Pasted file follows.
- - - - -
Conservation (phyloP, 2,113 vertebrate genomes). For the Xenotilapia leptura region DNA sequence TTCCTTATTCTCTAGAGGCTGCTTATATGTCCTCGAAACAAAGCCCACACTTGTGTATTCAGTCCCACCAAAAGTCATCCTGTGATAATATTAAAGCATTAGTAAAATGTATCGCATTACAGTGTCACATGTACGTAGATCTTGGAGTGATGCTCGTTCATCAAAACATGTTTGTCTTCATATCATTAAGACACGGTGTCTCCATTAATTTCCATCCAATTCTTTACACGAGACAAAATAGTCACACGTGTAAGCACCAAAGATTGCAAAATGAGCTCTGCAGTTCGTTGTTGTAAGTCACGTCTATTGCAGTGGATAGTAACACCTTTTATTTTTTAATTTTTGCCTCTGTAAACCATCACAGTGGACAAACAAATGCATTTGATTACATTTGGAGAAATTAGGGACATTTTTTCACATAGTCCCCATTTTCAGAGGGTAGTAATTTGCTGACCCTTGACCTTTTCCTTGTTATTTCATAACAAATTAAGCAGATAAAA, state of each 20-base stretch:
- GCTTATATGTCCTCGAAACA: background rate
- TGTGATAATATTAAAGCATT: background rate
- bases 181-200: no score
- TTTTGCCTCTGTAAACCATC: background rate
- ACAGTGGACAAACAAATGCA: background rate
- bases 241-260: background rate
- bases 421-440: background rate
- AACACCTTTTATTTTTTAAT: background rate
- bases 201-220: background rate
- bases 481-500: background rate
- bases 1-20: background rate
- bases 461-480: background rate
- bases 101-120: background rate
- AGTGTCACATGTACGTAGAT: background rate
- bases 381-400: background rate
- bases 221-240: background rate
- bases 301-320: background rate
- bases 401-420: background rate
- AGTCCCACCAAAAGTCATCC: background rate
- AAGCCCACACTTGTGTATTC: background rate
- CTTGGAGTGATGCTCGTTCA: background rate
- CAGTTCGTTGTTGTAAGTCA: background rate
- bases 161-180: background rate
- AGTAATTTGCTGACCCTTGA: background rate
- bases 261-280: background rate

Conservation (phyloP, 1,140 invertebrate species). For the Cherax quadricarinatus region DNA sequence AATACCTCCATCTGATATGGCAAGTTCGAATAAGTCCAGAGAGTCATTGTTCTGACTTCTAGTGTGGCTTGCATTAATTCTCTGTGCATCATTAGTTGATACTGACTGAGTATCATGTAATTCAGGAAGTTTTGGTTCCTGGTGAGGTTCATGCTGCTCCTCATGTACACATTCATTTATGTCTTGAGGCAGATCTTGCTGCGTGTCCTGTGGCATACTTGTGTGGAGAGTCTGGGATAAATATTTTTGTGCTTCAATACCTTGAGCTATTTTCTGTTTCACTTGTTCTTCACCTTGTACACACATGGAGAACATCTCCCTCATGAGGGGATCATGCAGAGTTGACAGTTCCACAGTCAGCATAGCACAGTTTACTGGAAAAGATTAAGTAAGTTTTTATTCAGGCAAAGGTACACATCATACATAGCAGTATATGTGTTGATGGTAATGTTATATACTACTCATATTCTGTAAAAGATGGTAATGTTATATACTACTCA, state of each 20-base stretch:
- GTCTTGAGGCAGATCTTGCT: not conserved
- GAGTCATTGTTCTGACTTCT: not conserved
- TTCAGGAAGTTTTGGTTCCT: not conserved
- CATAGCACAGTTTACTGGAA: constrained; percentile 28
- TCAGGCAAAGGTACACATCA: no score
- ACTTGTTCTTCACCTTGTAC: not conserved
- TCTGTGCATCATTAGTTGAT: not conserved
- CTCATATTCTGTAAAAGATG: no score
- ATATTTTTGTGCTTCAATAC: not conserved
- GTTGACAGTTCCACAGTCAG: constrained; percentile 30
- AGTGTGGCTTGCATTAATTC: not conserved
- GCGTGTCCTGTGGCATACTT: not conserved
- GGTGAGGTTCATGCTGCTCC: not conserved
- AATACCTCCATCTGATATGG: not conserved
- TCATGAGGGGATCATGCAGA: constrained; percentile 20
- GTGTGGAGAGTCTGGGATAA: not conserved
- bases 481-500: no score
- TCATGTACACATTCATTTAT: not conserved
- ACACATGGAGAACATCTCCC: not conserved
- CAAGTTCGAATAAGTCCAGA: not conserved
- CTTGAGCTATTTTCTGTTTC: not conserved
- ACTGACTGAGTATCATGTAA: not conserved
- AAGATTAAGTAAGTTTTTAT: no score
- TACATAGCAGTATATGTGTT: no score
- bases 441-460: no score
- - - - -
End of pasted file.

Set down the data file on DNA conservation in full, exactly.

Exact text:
Conservation (phyloP, 2,113 vertebrate genomes). For the Xenotilapia leptura region DNA sequence TTCCTTATTCTCTAGAGGCTGCTTATATGTCCTCGAAACAAAGCCCACACTTGTGTATTCAGTCCCACCAAAAGTCATCCTGTGATAATATTAAAGCATTAGTAAAATGTATCGCATTACAGTGTCACATGTACGTAGATCTTGGAGTGATGCTCGTTCATCAAAACATGTTTGTCTTCATATCATTAAGACACGGTGTCTCCATTAATTTCCATCCAATTCTTTACACGAGACAAAATAGTCACACGTGTAAGCACCAAAGATTGCAAAATGAGCTCTGCAGTTCGTTGTTGTAAGTCACGTCTATTGCAGTGGATAGTAACACCTTTTATTTTTTAATTTTTGCCTCTGTAAACCATCACAGTGGACAAACAAATGCATTTGATTACATTTGGAGAAATTAGGGACATTTTTTCACATAGTCCCCATTTTCAGAGGGTAGTAATTTGCTGACCCTTGACCTTTTCCTTGTTATTTCATAACAAATTAAGCAGATAAAA, state of each 20-base stretch:
- GCTTATATGTCCTCGAAACA: background rate
- TGTGATAATATTAAAGCATT: background rate
- bases 181-200: no score
- TTTTGCCTCTGTAAACCATC: background rate
- ACAGTGGACAAACAAATGCA: background rate
- bases 241-260: background rate
- bases 421-440: background rate
- AACACCTTTTATTTTTTAAT: background rate
- bases 201-220: background rate
- bases 481-500: background rate
- bases 1-20: background rate
- bases 461-480: background rate
- bases 101-120: background rate
- AGTGTCACATGTACGTAGAT: background rate
- bases 381-400: background rate
- bases 221-240: background rate
- bases 301-320: background rate
- bases 401-420: background rate
- AGTCCCACCAAAAGTCATCC: background rate
- AAGCCCACACTTGTGTATTC: background rate
- CTTGGAGTGATGCTCGTTCA: background rate
- CAGTTCGTTGTTGTAAGTCA: background rate
- bases 161-180: background rate
- AGTAATTTGCTGACCCTTGA: background rate
- bases 261-280: background rate

Conservation (phyloP, 1,140 invertebrate species). For the Cherax quadricarinatus region DNA sequence AATACCTCCATCTGATATGGCAAGTTCGAATAAGTCCAGAGAGTCATTGTTCTGACTTCTAGTGTGGCTTGCATTAATTCTCTGTGCATCATTAGTTGATACTGACTGAGTATCATGTAATTCAGGAAGTTTTGGTTCCTGGTGAGGTTCATGCTGCTCCTCATGTACACATTCATTTATGTCTTGAGGCAGATCTTGCTGCGTGTCCTGTGGCATACTTGTGTGGAGAGTCTGGGATAAATATTTTTGTGCTTCAATACCTTGAGCTATTTTCTGTTTCACTTGTTCTTCACCTTGTACACACATGGAGAACATCTCCCTCATGAGGGGATCATGCAGAGTTGACAGTTCCACAGTCAGCATAGCACAGTTTACTGGAAAAGATTAAGTAAGTTTTTATTCAGGCAAAGGTACACATCATACATAGCAGTATATGTGTTGATGGTAATGTTATATACTACTCATATTCTGTAAAAGATGGTAATGTTATATACTACTCA, state of each 20-base stretch:
- GTCTTGAGGCAGATCTTGCT: not conserved
- GAGTCATTGTTCTGACTTCT: not conserved
- TTCAGGAAGTTTTGGTTCCT: not conserved
- CATAGCACAGTTTACTGGAA: constrained; percentile 28
- TCAGGCAAAGGTACACATCA: no score
- ACTTGTTCTTCACCTTGTAC: not conserved
- TCTGTGCATCATTAGTTGAT: not conserved
- CTCATATTCTGTAAAAGATG: no score
- ATATTTTTGTGCTTCAATAC: not conserved
- GTTGACAGTTCCACAGTCAG: constrained; percentile 30
- AGTGTGGCTTGCATTAATTC: not conserved
- GCGTGTCCTGTGGCATACTT: not conserved
- GGTGAGGTTCATGCTGCTCC: not conserved
- AATACCTCCATCTGATATGG: not conserved
- TCATGAGGGGATCATGCAGA: constrained; percentile 20
- GTGTGGAGAGTCTGGGATAA: not conserved
- bases 481-500: no score
- TCATGTACACATTCATTTAT: not conserved
- ACACATGGAGAACATCTCCC: not conserved
- CAAGTTCGAATAAGTCCAGA: not conserved
- CTTGAGCTATTTTCTGTTTC: not conserved
- ACTGACTGAGTATCATGTAA: not conserved
- AAGATTAAGTAAGTTTTTAT: no score
- TACATAGCAGTATATGTGTT: no score
- bases 441-460: no score